Economic Affairs Secretary Shaktikanta Das on Tuesday said that indelible ink, similar to the ones used when casting a vote, will be used to curb the problem of long queues at banks. The indelible ink mark concept will begin from Tuesday in major cities.
According to Das, the government has come to the conclusion that the reason for long queues outside banks and ATMs is that people have been coming to withdraw or exchange money multiple times. There are also reports that "certain unscrupulous elements who are trying to convert their black money to white money" have constituted groups of people who are sent to exchange notes.
"The facility of withdrawal of cash is getting restricted to a smaller number of people thereby denying the opportunity to another person who has not been able to reach the counter to withdraw cash," Das said.
Therefore, Das said that the government has decided to "resort to the use of indelible ink marks for disbursement of cash across counters, that is, over the counter exchange of cash of old notes of Rs 500 or Rs 1,000 for new notes." He added that this suggestion of using the ink to mark people who have taken new notes was "considered internally," but was rejected.
But, since the problem of long queues still persists, indelible ink will be used to prevent misuse of such facilities and also to "prevent certain syndicates and unscrupulous influential persons" from sending people to banks for multiple withdrawals, Das said. Bank managers and bank branches have also been advised to keep a "close watch" on such people and prevent such things from happening.
Das briefed the media again on Tuesday over the demonetisation of the Rs 500 and Rs 1,000 currency notes and the steps taken by the Narendra Modi government to make it easier for citizens to carry out transactions.
The DEA secretary said that the government has seen Jan Dhan accounts being used to deposit money in several cases. A limit of Rs 50,000 has been put on deposits in such accounts that will be closely monitored.
"I want to make it clear that any legitimate deposit will not be put to any inconvenience. People who are legitimately operating their Jan Dhan accounts will not be put to any kind of difficulty," Das said. He also requested people to not allow themselves to "be used by other people for putting their money into these accounts or convert their black money to white money."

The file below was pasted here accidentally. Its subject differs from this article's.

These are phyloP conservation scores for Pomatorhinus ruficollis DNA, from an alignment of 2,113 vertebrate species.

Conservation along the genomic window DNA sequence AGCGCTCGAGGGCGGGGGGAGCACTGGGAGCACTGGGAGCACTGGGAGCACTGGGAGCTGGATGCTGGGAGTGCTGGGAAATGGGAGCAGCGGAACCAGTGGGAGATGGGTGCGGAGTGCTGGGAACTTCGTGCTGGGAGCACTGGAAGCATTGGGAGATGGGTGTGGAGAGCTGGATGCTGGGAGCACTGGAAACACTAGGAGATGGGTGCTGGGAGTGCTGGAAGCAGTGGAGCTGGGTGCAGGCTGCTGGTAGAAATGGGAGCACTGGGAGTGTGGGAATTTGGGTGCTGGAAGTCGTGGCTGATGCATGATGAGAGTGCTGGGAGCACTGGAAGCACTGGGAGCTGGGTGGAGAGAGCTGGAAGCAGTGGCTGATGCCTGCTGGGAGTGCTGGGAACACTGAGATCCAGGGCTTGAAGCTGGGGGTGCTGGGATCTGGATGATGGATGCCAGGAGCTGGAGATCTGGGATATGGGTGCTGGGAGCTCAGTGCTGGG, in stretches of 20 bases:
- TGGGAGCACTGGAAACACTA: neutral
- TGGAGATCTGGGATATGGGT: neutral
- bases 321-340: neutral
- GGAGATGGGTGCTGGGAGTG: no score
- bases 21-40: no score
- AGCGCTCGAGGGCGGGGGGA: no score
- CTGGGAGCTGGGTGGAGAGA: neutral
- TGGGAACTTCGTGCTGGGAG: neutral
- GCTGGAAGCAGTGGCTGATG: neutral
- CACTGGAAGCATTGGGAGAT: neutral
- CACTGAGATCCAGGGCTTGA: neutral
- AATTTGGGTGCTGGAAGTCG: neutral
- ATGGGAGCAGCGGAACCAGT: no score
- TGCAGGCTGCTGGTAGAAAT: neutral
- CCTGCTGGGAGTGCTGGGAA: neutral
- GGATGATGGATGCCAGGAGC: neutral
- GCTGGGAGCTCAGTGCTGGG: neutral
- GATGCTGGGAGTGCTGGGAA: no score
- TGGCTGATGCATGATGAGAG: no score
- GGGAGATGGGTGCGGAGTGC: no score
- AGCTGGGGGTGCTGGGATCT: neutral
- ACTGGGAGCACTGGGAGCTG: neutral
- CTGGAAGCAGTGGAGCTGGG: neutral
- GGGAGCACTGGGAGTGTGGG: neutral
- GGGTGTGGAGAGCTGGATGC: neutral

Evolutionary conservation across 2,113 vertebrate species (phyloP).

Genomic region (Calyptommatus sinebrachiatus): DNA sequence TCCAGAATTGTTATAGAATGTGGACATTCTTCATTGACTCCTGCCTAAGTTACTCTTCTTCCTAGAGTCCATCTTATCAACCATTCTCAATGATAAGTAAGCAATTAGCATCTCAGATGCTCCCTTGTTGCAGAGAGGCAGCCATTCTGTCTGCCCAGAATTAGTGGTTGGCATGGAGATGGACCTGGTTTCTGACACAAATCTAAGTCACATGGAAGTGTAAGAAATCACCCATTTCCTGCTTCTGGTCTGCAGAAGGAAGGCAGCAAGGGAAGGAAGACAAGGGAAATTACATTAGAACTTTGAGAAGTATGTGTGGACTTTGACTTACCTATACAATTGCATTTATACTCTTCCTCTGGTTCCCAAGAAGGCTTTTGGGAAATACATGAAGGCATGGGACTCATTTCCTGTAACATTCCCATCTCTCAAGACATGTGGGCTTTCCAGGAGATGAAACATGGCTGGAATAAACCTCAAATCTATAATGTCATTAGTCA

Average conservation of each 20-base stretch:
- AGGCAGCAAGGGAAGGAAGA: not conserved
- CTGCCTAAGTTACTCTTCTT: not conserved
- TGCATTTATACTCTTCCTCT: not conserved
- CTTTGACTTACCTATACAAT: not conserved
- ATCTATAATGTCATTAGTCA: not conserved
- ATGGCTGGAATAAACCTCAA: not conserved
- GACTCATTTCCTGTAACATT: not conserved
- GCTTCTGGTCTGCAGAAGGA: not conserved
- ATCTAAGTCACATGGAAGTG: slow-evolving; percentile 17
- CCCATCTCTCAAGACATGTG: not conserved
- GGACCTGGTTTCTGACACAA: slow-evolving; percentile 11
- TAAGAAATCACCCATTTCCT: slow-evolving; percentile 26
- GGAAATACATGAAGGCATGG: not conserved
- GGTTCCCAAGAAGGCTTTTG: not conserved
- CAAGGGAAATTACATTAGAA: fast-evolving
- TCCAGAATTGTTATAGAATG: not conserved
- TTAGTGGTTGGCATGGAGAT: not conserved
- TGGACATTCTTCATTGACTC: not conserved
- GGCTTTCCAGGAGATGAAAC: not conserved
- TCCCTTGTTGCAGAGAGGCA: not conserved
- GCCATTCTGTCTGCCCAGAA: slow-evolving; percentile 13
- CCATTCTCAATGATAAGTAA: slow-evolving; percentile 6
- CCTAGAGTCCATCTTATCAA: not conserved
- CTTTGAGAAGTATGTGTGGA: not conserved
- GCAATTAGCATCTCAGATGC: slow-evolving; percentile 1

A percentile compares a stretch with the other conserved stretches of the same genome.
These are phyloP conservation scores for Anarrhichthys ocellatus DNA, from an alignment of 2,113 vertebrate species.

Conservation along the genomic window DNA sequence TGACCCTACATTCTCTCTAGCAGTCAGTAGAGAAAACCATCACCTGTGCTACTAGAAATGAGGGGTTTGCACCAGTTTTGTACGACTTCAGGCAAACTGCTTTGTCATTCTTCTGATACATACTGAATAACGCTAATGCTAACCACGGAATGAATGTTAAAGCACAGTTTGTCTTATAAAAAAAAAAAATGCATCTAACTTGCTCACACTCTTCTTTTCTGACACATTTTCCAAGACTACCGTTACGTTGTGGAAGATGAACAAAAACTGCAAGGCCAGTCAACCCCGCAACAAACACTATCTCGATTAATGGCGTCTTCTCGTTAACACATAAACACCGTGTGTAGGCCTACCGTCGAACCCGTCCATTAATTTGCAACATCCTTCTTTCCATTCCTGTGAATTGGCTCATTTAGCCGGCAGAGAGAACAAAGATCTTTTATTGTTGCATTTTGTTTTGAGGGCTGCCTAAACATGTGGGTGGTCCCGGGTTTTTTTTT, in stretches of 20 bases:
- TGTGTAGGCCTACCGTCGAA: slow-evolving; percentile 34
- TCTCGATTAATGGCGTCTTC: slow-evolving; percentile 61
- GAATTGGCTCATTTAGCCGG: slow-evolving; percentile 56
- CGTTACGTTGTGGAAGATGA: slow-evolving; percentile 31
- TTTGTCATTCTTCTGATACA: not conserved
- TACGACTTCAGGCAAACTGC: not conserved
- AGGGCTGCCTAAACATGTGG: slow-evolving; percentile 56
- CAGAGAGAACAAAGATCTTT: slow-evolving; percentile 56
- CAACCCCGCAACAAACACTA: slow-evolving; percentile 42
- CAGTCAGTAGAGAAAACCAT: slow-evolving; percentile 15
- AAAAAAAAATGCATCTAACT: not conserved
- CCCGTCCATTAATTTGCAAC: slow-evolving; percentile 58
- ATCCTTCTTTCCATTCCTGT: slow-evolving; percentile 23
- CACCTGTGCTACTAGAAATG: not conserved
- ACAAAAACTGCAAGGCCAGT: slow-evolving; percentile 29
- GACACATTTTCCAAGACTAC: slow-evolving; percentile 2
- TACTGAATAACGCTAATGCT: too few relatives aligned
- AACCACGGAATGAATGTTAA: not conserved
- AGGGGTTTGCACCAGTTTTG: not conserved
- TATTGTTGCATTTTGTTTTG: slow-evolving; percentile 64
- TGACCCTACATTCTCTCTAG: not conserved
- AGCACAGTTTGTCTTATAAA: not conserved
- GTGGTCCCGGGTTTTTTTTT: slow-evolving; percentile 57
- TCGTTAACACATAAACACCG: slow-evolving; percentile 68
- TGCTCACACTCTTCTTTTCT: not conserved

A special task force has been set up "to draw a plan of action for shifting and storing of old notes to other places so that post offices and bank branches can get new notes." The force has also been given the responsibility of making sure there is no "infusion of fake currency notes in the system, especially in the vulnerable areas," which have been identified by agencies and will be closely monitored.
Das also said that intaglio paint has been used on the old notes which will fade if you rub the currency note with cotton. If the colour doesn't fade, then it is a sign of fake currency.
A technical team has also been put in place "to popularise the use of e-wallets and activate the recalibrated ATMs as early as possible." The cabinet secretary will head a coordination group that will include senior representatives of banks to monitor the implementation of all the measures taken by the government since the demonetisation was declared, Das said.
He added that the government has also encouraged places of religious worship that receive cash donations, mostly notes of smaller denominations, from devotees to deposit that money in banks so that there is a "larger number of smaller denomination notes" in the banking systems to be dispensed to the general public.
Das requested the public to not believe in false stories of banks and other institutions going on strike or being shut. He also requested them to not panic as the situation is improving every single day.
When asked about hospitals and pharmacies not accepting the old currency notes and the deaths reported due to demonetisation, Das said that the government will look into the matter if a specific instance comes to light. As of now, the government has no knowledge of such instances.